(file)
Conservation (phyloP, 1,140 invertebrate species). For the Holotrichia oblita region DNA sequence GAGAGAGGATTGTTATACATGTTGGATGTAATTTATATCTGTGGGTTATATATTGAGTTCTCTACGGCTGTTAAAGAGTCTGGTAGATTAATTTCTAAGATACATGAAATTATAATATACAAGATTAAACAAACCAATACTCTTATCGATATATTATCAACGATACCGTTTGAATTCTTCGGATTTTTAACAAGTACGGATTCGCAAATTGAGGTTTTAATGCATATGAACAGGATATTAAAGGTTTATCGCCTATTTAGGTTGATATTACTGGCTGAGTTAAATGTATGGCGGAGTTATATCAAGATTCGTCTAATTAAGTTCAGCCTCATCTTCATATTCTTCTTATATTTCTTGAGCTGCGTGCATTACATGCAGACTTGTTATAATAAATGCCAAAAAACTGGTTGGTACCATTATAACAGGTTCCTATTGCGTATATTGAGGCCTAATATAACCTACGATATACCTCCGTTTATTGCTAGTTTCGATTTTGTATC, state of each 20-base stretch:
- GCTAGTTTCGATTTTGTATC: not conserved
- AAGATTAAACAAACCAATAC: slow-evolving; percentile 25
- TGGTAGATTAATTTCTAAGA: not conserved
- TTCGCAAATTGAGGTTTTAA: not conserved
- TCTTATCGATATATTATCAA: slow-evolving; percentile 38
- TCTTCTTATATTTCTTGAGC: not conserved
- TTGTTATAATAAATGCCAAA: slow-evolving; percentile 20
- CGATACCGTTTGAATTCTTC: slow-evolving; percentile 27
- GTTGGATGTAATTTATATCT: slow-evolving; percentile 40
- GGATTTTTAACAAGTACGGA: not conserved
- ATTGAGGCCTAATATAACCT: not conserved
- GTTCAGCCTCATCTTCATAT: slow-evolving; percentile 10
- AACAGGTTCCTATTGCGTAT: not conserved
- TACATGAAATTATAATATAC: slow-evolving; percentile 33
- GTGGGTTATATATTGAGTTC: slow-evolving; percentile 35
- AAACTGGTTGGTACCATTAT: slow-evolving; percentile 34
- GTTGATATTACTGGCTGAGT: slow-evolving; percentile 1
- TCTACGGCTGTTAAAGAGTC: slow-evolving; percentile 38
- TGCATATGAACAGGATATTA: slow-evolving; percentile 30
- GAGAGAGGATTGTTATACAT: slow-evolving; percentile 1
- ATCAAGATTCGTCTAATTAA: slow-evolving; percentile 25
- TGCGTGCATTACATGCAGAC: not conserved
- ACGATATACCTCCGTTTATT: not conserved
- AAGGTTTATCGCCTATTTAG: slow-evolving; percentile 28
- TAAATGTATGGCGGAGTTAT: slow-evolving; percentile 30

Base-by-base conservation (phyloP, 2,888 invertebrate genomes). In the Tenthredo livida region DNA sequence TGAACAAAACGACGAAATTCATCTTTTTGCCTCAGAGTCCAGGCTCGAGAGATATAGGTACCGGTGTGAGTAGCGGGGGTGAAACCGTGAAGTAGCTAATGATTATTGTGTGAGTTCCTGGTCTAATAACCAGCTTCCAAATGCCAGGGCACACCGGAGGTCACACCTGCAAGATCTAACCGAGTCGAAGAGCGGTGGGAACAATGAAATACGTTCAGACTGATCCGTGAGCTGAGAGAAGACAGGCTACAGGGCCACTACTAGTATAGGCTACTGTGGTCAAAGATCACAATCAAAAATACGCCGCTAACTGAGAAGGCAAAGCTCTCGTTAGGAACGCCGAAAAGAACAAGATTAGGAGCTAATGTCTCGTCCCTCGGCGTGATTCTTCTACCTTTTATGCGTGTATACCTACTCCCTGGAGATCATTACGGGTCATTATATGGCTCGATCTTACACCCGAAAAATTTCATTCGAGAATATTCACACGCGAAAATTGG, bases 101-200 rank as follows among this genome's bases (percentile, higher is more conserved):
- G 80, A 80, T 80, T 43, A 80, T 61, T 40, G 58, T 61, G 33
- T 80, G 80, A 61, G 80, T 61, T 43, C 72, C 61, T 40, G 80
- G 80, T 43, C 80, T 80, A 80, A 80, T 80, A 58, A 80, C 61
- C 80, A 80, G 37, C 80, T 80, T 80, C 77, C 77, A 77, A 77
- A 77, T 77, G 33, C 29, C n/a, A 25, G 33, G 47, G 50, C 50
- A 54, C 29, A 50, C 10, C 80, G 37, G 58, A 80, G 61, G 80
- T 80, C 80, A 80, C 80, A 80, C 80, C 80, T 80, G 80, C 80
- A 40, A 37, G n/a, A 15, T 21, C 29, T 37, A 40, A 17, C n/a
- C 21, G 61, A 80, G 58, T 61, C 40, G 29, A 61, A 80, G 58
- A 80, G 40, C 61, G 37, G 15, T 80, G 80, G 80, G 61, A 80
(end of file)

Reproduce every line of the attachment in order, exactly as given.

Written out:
Conservation (phyloP, 1,140 invertebrate species). For the Holotrichia oblita region DNA sequence GAGAGAGGATTGTTATACATGTTGGATGTAATTTATATCTGTGGGTTATATATTGAGTTCTCTACGGCTGTTAAAGAGTCTGGTAGATTAATTTCTAAGATACATGAAATTATAATATACAAGATTAAACAAACCAATACTCTTATCGATATATTATCAACGATACCGTTTGAATTCTTCGGATTTTTAACAAGTACGGATTCGCAAATTGAGGTTTTAATGCATATGAACAGGATATTAAAGGTTTATCGCCTATTTAGGTTGATATTACTGGCTGAGTTAAATGTATGGCGGAGTTATATCAAGATTCGTCTAATTAAGTTCAGCCTCATCTTCATATTCTTCTTATATTTCTTGAGCTGCGTGCATTACATGCAGACTTGTTATAATAAATGCCAAAAAACTGGTTGGTACCATTATAACAGGTTCCTATTGCGTATATTGAGGCCTAATATAACCTACGATATACCTCCGTTTATTGCTAGTTTCGATTTTGTATC, state of each 20-base stretch:
- GCTAGTTTCGATTTTGTATC: not conserved
- AAGATTAAACAAACCAATAC: slow-evolving; percentile 25
- TGGTAGATTAATTTCTAAGA: not conserved
- TTCGCAAATTGAGGTTTTAA: not conserved
- TCTTATCGATATATTATCAA: slow-evolving; percentile 38
- TCTTCTTATATTTCTTGAGC: not conserved
- TTGTTATAATAAATGCCAAA: slow-evolving; percentile 20
- CGATACCGTTTGAATTCTTC: slow-evolving; percentile 27
- GTTGGATGTAATTTATATCT: slow-evolving; percentile 40
- GGATTTTTAACAAGTACGGA: not conserved
- ATTGAGGCCTAATATAACCT: not conserved
- GTTCAGCCTCATCTTCATAT: slow-evolving; percentile 10
- AACAGGTTCCTATTGCGTAT: not conserved
- TACATGAAATTATAATATAC: slow-evolving; percentile 33
- GTGGGTTATATATTGAGTTC: slow-evolving; percentile 35
- AAACTGGTTGGTACCATTAT: slow-evolving; percentile 34
- GTTGATATTACTGGCTGAGT: slow-evolving; percentile 1
- TCTACGGCTGTTAAAGAGTC: slow-evolving; percentile 38
- TGCATATGAACAGGATATTA: slow-evolving; percentile 30
- GAGAGAGGATTGTTATACAT: slow-evolving; percentile 1
- ATCAAGATTCGTCTAATTAA: slow-evolving; percentile 25
- TGCGTGCATTACATGCAGAC: not conserved
- ACGATATACCTCCGTTTATT: not conserved
- AAGGTTTATCGCCTATTTAG: slow-evolving; percentile 28
- TAAATGTATGGCGGAGTTAT: slow-evolving; percentile 30

Base-by-base conservation (phyloP, 2,888 invertebrate genomes). In the Tenthredo livida region DNA sequence TGAACAAAACGACGAAATTCATCTTTTTGCCTCAGAGTCCAGGCTCGAGAGATATAGGTACCGGTGTGAGTAGCGGGGGTGAAACCGTGAAGTAGCTAATGATTATTGTGTGAGTTCCTGGTCTAATAACCAGCTTCCAAATGCCAGGGCACACCGGAGGTCACACCTGCAAGATCTAACCGAGTCGAAGAGCGGTGGGAACAATGAAATACGTTCAGACTGATCCGTGAGCTGAGAGAAGACAGGCTACAGGGCCACTACTAGTATAGGCTACTGTGGTCAAAGATCACAATCAAAAATACGCCGCTAACTGAGAAGGCAAAGCTCTCGTTAGGAACGCCGAAAAGAACAAGATTAGGAGCTAATGTCTCGTCCCTCGGCGTGATTCTTCTACCTTTTATGCGTGTATACCTACTCCCTGGAGATCATTACGGGTCATTATATGGCTCGATCTTACACCCGAAAAATTTCATTCGAGAATATTCACACGCGAAAATTGG, bases 101-200 rank as follows among this genome's bases (percentile, higher is more conserved):
- G 80, A 80, T 80, T 43, A 80, T 61, T 40, G 58, T 61, G 33
- T 80, G 80, A 61, G 80, T 61, T 43, C 72, C 61, T 40, G 80
- G 80, T 43, C 80, T 80, A 80, A 80, T 80, A 58, A 80, C 61
- C 80, A 80, G 37, C 80, T 80, T 80, C 77, C 77, A 77, A 77
- A 77, T 77, G 33, C 29, C n/a, A 25, G 33, G 47, G 50, C 50
- A 54, C 29, A 50, C 10, C 80, G 37, G 58, A 80, G 61, G 80
- T 80, C 80, A 80, C 80, A 80, C 80, C 80, T 80, G 80, C 80
- A 40, A 37, G n/a, A 15, T 21, C 29, T 37, A 40, A 17, C n/a
- C 21, G 61, A 80, G 58, T 61, C 40, G 29, A 61, A 80, G 58
- A 80, G 40, C 61, G 37, G 15, T 80, G 80, G 80, G 61, A 80